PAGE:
8. What’s the most fun/scariest thing that you’ve ever done? Probably the scariest thing I’ve done is wander the Brooklyn Museum by myself at night. I have a weird fear of statues and other specific types of art in closed settings—the larger and more realistic, the creepier—and there I was alone in what felt like the most remote room in the museum surrounded by life size figures trapped in different postures, and I suddenly freaked out. I found my way to the nearest exit and bolted.
9. What’s the best/scariest thing you’ve experienced while traveling? One of the coolest and scariest things I’ve done is climb 75 meters up one of the pyramids in Giza, Egypt and 15 meters down another. Both pyramids were dark inside. The ladders were very narrow with people coming down and going up without order. After the fact, it hit home to me that the pyramids are tombs.
Similarly cool and scary, was the mummy room in the Egyptian Museum. It was fascinating to see the actual mummified remains of Queen Hatshepsut and other ancient royals in the flesh (if that’s the right expression) ,and to get an inkling of the genius and technology the early Eqyptians had to embalm the bodies the way they did, but it was also chilling to see these cadavers preserved from 1500 or so BC, hair stretching from their scalps, bleached from the embalming fluids.
10. What was your first solo trip? I started traveling alone between New York, Accra, and London from thirteen or fourteen years old. My first solo trip as an adult was around twenty-two or twenty-three when I went to Sardinia.
11. What does your family think about you traveling solo? For my mother there’s always a certain amount of fear that something negative might happen, or that I’m more vulnerable alone, but I come from a family that loves to travel so, overall, I think they’re proud of me for having the courage and means to go out on my own, and they’re happy for me that I get to experience new places.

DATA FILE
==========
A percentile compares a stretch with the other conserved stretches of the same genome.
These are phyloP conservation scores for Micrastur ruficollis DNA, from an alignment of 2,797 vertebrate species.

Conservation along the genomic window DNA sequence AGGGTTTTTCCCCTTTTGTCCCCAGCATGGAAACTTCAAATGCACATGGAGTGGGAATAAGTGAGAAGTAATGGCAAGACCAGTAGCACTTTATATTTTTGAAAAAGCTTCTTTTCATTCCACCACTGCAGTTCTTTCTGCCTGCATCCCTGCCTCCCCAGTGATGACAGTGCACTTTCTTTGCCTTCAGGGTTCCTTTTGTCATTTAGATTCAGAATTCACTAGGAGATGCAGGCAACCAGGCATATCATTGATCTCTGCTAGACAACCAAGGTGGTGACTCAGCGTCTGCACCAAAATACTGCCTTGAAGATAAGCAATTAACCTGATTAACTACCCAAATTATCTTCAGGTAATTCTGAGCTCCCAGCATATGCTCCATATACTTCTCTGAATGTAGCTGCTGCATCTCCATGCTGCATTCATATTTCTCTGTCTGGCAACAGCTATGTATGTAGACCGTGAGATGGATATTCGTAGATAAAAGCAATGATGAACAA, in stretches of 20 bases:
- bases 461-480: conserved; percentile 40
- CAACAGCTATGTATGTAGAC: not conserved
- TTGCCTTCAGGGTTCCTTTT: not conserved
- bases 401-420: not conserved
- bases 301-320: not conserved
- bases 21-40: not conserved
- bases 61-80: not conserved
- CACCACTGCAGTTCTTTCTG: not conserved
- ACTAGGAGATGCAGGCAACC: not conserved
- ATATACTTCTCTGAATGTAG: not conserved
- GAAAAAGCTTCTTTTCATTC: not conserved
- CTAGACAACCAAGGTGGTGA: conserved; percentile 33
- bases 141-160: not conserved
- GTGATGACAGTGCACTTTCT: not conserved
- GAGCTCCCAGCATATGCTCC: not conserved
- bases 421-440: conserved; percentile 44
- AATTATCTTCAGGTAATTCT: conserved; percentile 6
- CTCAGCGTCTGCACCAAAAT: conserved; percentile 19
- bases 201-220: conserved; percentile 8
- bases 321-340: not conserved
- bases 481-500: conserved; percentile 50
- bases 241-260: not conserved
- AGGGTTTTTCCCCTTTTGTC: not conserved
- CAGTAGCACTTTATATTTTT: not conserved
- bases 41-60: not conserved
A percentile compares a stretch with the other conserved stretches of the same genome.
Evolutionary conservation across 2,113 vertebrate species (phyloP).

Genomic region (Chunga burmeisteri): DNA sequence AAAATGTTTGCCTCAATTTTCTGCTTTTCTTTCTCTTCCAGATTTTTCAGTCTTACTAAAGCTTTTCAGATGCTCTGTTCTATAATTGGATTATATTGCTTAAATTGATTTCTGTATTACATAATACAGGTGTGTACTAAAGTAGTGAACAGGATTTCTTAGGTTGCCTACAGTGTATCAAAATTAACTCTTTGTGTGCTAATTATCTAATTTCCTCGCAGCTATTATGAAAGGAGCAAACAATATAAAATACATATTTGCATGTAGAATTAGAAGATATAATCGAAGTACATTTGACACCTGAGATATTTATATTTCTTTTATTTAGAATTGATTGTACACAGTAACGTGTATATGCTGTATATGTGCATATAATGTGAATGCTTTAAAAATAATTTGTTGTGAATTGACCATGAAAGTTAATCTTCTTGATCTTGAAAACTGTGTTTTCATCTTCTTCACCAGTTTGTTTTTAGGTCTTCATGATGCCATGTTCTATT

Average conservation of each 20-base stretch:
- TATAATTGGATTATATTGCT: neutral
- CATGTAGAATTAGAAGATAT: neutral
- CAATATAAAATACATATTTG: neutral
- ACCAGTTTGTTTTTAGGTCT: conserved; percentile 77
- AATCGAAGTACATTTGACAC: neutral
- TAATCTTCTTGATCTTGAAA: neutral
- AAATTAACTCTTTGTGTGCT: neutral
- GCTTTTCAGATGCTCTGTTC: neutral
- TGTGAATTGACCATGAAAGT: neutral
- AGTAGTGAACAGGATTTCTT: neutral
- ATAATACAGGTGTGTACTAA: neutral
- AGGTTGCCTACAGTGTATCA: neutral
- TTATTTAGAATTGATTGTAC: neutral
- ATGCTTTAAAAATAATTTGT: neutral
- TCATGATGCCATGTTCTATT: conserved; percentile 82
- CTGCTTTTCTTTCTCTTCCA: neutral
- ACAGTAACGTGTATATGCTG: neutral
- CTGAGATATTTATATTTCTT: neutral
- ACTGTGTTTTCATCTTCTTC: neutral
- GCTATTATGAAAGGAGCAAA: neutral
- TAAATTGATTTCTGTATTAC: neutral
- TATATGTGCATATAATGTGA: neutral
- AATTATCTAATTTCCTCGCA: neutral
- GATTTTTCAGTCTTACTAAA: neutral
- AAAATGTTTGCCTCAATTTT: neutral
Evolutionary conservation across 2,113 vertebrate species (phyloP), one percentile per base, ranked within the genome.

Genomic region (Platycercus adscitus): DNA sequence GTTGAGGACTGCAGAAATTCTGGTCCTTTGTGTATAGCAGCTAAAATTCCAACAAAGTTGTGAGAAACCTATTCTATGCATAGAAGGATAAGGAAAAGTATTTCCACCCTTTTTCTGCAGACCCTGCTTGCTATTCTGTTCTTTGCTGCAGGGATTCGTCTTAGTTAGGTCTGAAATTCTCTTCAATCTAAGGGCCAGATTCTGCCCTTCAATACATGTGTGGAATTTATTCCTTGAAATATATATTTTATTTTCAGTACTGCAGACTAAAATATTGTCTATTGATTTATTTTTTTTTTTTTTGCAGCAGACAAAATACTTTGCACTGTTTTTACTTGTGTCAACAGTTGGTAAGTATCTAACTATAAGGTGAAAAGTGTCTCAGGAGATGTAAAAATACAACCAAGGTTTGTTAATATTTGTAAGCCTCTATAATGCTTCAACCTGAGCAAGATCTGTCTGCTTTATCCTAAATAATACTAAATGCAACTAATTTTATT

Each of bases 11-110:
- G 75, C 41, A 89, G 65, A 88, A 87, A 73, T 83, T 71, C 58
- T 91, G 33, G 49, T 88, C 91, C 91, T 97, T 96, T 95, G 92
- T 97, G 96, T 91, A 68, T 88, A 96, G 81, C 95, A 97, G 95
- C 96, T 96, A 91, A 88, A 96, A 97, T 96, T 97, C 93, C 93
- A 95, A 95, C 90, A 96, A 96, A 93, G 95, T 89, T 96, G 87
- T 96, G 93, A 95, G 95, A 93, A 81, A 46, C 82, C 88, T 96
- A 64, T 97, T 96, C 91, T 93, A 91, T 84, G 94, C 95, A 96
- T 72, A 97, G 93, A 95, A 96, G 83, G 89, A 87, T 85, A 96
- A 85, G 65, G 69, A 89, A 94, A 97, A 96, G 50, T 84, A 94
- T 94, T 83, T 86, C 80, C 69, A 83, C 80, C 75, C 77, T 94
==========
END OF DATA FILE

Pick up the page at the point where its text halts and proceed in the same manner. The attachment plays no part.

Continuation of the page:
12. How many countries have you been to? By God’s grace and provision, I’ve visited thirty-three countries so far.
13. Who travels more your African friends/family or your American/European friends/family? I haven’t really counted. Logistically, it’s easier for the American and European wings of the family to travel internationally because they don’t have the same visa restrictions the Ghanaian citizens do when it comes to visiting certain countries. But at the same time, the Ghanaians are able to travel all over West Africa and are more likely to have visited less popular places.
14. Do you rock your US creds when you travel or lean more Continental? I think I bring my whole self when I travel. I’m an American, born and raised. But I’m also borne of Ghana and was raised there for a few years during my adolescence. Plus, I’ve been traveling since I was a kid. I bring all of these experiences with me, consciously and subconsciously.
15. Favorite thing(s) you’ve collected on your travels? I didn’t “collect” this, but I will never forget the tuna sandwich I ate in Mont de Marsan. So good!
16. Biggest travel regret? I always wish I could have seen and done more, wherever I go.